African Cichlids are a colorful and relaxing addition to many fish tanks, but when your fish are sick, it can be difficult to diagnose what could be causing the issue and what treatment is best. Is Epsom salt good for African Cichlids?
A Cichlid tank does not need Epsom salt to function, although there are some benefits of salt treatment in a Cichlid tank in buffering pH and creating ideal hardness. Most Cichlid fish keepers use Epsom salt to treat conditions or diseases that react positively to salt treatment.
Epsom salt isn’t a cure-all for fish diseases, and Cichlids don’t need doses of Epsom salt in their tanks to live, but it does have its uses. The rest of this article will discuss how Epsom salt is used and how it can help.
Can I Put Epsom Salt in My Fish Tank?
Epsom salt is a useful tool in a fish tank and can be used to create a more ideal tank environment depending on the kind of fish you have. Epsom salt can be used to help set up a fish tank and during water changes.
Applying 1 tablespoon per 5 gallons is standard, although the amount can be tweaked depending on the ideal chemistry requirements of your fish and tank.
On paper, Epsom salt can be used for the following benefits:
- Stress relief
- Better activity levels
- Breathing and digestion
- Reduced aggression
The effect of the salt is minimal, at best, and Epsom salt functions best when used as a preventative treatment rather than a cure-all.
How Much Epsom Salt Should I Put in My Fish Tank?
The amount of Epsom salt you should put into your fish tank on a regular basis is dependent on the hardness of your tap water (aka the amount of mineral solids in the water). Cichlids generally prefer a harder water environment, from 10-15 dH.
Test the hardness of your tap water by using a test kit to determine how much, if any, Epsom salt you should put in your tank. Once your water tests within ideal ranges, there’s generally no purpose in adding additional Epsom salt, except perhaps as a preventative measure.
How Do You Make a Salt Bath for Cichlids?
Cichlids are prone to several types of diseases that cause them to bloat. One of the most common causes of bloating is overfeeding. Epsom salt can be used as part of a treatment course for mild or severe sickness since the Epsom salt naturally draws water out from the fish.
It can be used in the treatment of hexamita, commonly called malawl bloat. It is also used in the treatment of dropsy, which causes an internal buildup of fluid in the cavity and tissues of a fish.
As such, the properties of Epsom salt can be helpful in alleviating symptoms and prolonging the life of the fish long enough to administer treatment for the root cause. Epsom salt also helps expel mucous from the digestive tract due its laxative properties, further fueling the effects of ingested medicine that can help treat the underlying cause.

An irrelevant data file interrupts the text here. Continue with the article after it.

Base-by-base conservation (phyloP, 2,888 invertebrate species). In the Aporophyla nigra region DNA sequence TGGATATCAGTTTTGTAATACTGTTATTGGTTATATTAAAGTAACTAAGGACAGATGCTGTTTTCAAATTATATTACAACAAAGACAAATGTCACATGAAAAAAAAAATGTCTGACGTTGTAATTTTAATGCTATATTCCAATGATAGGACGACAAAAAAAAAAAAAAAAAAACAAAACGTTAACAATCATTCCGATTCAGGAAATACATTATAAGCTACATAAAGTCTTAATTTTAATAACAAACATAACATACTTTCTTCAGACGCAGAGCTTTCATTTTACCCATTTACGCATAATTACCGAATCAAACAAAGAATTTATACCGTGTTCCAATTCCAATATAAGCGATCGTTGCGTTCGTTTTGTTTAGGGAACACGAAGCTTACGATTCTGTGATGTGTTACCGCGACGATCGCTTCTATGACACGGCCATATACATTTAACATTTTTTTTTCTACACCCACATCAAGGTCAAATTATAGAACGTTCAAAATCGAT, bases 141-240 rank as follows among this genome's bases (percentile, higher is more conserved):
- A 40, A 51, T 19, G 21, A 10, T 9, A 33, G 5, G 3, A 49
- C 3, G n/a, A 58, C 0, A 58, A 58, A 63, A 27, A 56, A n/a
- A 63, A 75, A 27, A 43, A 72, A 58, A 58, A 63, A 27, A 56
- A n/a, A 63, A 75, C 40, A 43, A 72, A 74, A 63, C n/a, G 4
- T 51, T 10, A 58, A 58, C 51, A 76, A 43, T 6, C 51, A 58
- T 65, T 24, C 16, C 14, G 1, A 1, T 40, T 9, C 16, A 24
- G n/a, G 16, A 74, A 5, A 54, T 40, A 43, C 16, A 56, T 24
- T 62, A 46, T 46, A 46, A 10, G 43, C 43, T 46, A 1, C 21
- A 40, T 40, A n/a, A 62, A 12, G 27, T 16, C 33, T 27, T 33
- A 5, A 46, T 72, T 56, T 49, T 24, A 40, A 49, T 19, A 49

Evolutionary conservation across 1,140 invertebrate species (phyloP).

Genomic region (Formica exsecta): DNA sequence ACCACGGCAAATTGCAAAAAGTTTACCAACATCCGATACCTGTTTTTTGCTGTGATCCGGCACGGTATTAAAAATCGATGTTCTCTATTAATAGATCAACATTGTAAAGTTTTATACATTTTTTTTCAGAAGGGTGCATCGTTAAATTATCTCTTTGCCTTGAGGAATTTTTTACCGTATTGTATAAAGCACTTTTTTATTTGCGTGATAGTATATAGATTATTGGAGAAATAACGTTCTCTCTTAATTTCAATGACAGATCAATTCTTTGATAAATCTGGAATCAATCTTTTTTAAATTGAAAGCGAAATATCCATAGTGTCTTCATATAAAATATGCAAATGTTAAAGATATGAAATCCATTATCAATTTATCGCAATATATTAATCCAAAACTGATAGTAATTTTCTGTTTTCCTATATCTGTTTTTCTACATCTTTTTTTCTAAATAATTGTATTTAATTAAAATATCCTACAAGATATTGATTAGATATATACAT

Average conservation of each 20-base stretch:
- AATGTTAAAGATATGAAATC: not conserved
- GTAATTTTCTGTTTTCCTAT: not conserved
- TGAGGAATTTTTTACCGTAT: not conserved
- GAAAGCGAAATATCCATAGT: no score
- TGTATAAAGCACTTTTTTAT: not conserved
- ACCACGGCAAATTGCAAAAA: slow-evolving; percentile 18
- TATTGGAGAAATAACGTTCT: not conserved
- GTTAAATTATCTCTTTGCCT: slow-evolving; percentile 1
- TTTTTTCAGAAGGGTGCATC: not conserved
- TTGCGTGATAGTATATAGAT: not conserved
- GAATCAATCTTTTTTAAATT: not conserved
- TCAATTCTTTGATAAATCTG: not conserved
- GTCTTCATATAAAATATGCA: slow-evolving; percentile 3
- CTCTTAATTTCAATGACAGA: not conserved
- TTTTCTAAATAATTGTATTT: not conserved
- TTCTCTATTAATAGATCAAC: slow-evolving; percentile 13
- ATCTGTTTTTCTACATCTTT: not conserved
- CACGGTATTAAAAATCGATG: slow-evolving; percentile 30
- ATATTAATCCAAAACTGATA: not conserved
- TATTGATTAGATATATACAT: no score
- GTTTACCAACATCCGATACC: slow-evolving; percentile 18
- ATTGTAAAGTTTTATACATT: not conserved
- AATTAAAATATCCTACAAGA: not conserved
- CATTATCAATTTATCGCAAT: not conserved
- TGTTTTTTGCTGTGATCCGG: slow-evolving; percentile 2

Keep in mind that Epsom salt can help with some disorders (like swim bladder issues) but can only treat the symptoms of pathogenic-caused sicknesses. Salt baths should only be used 24-48 hours after a fish hasn’t eaten. Set up a separate quarantine tank and reviving tank, and make sure you have the following equipment on hand:
- Measuring spoons
- A stopwatch or timer
- Epsom salt
Once you’ve got everything you need, start by pouring water from your fish tank into the quarantine tank. A gallon is enough in most cases.
Confirm that the temperature is suitable for Cichlids at 72-82 degrees Fahrenheit or 22-28 degrees Celsius, then prepare your reviving tank with a mix of ¾ aquarium water and ¼ treated salt bath.
Do not use aquarium salt in the treatment of dropsy. It may worsen the condition. Medication might be a more prudent option than an Epsom salt bath in this case.
Lastly, add a tablespoon of Epsom salt to the quarantine tank and mix it thoroughly. Take your afflicted fish and put it in the bath for 5-10 minutes. Do not leave your fish any longer and immediately take them back out if your fish seems extremely stressed, stops moving their gills, or passes out.
Smaller fish will be more susceptible to these effects, so monitor your fish carefully throughout the duration of the treatment.
After the treatment is finished or if anything goes awry, put your Cichlid in the revival tank right away. After five minutes in the revival tank, remove your fish with the net and put them back in the regular tank. Observe your fish for several minutes to check for any negative side effects.
Once again, it’s important to note that an Epsom bath is only effective at treating some sicknesses and is detrimental to others, so it’s important to diagnose and research what’s affecting your fish before opting for a salt bath.
What Kind of Salt Do You Use for Cichlids?
People generally use magnesium hydroxide, calcium sulfate, and calcium carbonate in a fish tank. African Cichlids generally need harder water, as well as small amount of carbonate, sodium, and potassium.
You can get specially formulated Cichlid salt to help meet the parameters for your Cichlids, but the amount depends on the hardness of your tap water. Although aquarium salt provides some benefits, it’s not practical for Cichlid tanks because it doesn’t provide the nutrients they need. Table salt is also ill-advised due to being nutrient poor.
Salt isn’t need for a Cichlid tank, but it can be beneficial in preventing and helping treat some diseases.
African Cichlids are a wonderful freshwater fish that makes a great centerpiece in some fish tanks; however, there are several sicknesses they are prone to that can potentially be prevented or alleviated with the use of Epsom salt.
As with any illness, it’s important to research your Cichlid’s symptoms and discern the best treatment to give your fish the best chance of thriving.